Vertigo (1958) ★★★★★

Just when you think you have already predicted the plot; then Hitchcock makes a fool of you.

Unlike Hitchcock’s previous works, Vertigo takes a slightly different approach to enticing its audience in. Vertigo is a near-perfect suspense thriller with a devastating tragedy at hand. Retired police detective, “Scottie” Ferguson (James Stewart) is traumatized after a rooftop chase to catch a criminal which ends badly, exposing his fear of heights. An old school friend of Scottie’s, Gavin Elster (Tom Helmore) shows up out of the blue, asking him for help. Gavin is worried about his wife Madeleine’s (Kim Novak) ever-changing behaviour, believing she might be possessed.

The cinematography holds a vibrant colour scheme; the juxtaposition of the bright reds work particularly well in contrast to the dark, supernatural atmosphere of the film. Though we may be presented with rich and exuberant colours, something threatening is always lurking beneath the surface. The San Francisco backdrop, emphasised by the panoramas along the California coast are simply beautiful. Moreover, the score heightens the suspense throughout. In terms of acting, James Stewart and Kim Novak are on top form, supported by a selection of good actors on the side. Stewart arguably did most of his finest work under Hitchcock. Novak plays her Femme Fatale role beautifully. Due to the convoluted nature of its plot, Vertigo is even more dependent on Hitchcock’s obsessive attention to detail as a means of controlling audience response. His mastery over our emotions continues.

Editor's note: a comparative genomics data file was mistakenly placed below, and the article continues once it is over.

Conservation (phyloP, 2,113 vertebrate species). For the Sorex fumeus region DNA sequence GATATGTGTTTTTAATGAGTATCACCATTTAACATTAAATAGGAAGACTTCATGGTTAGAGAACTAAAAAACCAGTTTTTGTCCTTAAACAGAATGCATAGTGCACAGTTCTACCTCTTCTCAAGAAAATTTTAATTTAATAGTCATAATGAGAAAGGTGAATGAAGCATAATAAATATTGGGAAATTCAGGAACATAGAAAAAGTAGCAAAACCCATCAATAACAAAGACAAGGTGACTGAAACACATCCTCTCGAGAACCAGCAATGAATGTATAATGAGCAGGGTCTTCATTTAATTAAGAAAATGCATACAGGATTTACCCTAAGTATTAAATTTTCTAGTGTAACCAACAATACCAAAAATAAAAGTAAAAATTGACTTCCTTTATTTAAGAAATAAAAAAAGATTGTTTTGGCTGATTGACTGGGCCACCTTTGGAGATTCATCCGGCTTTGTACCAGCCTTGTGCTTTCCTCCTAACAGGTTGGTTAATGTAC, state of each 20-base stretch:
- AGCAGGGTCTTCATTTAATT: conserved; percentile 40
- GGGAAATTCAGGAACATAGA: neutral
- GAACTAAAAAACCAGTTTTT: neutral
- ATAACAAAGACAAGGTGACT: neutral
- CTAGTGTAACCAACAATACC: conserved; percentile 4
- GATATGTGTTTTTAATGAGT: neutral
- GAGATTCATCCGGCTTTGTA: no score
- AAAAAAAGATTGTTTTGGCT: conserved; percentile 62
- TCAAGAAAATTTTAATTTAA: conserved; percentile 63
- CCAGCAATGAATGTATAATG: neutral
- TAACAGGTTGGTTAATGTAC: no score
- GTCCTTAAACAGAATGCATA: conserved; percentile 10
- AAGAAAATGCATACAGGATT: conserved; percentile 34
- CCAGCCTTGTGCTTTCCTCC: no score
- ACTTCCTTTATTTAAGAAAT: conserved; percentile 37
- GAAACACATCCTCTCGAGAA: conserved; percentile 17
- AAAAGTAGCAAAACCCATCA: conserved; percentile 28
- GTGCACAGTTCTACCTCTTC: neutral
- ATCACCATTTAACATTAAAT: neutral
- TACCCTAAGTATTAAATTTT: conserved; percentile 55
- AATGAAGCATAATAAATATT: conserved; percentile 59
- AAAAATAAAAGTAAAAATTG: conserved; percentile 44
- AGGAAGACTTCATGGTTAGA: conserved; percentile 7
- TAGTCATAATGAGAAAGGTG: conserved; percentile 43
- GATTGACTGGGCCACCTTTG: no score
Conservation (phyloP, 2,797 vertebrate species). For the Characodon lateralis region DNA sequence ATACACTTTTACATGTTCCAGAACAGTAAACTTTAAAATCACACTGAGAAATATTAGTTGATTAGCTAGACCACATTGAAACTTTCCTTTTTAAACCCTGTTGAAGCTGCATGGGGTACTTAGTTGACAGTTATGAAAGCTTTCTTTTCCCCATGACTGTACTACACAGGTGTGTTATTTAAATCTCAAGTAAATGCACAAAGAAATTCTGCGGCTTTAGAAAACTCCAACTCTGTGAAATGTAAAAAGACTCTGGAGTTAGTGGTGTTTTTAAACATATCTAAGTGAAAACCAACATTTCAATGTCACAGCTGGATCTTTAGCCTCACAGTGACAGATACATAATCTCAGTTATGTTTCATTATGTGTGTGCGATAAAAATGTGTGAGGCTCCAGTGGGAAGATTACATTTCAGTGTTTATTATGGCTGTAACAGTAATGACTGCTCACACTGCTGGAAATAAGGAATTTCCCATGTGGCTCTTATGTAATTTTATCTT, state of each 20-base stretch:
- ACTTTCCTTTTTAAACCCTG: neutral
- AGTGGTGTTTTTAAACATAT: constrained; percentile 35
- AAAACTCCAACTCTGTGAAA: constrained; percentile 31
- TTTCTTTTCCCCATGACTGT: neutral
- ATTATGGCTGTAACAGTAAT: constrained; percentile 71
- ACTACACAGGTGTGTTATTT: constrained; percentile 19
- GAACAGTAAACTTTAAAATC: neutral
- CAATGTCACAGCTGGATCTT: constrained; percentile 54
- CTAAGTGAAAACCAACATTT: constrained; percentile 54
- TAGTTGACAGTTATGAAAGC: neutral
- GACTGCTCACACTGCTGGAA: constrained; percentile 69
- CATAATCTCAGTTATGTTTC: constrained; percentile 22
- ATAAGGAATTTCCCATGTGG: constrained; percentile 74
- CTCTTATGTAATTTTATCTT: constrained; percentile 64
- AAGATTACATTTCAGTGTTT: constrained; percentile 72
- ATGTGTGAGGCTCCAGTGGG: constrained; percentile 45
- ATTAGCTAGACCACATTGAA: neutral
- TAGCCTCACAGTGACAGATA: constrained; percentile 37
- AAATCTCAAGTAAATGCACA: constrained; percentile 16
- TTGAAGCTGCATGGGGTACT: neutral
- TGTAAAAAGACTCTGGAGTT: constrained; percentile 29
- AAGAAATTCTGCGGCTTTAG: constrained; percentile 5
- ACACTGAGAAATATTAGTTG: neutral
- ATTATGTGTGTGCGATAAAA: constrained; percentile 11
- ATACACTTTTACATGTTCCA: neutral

Quite the opposite of a mystery, Vertigo becomes a lesson in dramatic irony, as the audience can only sit and watch a man destroy himself in his blindness. A story of obsession to easily fall in love with; its absorbingly intriguing narrative and slow-burning tension, Hitchcock envelopes you in the mystery.

15 thoughts on “Vertigo (1958) ★★★★★

    • I tend to be like that too with films that have such a hype surrounding them. I didn’t like “The Breakfast Club”, nor do I like the James Bond franchise…so I can completely see where you’re coming from. Thanks for reading though! Great to hear your thoughts.

      Liked by 1 person

  1. What a coincidence – I just watched this one for the first time last night! Definitely one of Hitchcock’s best. A perfect example of building suspense and intrigue simply through visual tricks alone. Fantastic work!

    Liked by 1 person

  2. Nice review, I’m excited to watch this one! I’ve obviously heard so much about all of Hitchcock’s many classics, but I’ve only actually recently watched my first- North By Northwest-a great thriller! Anyways, I managed to snag Rear Window, Vertigo, and Psycho on VHS (I’m an avid collector) so I’m excited to dive into his famous filmography.

    Liked by 1 person

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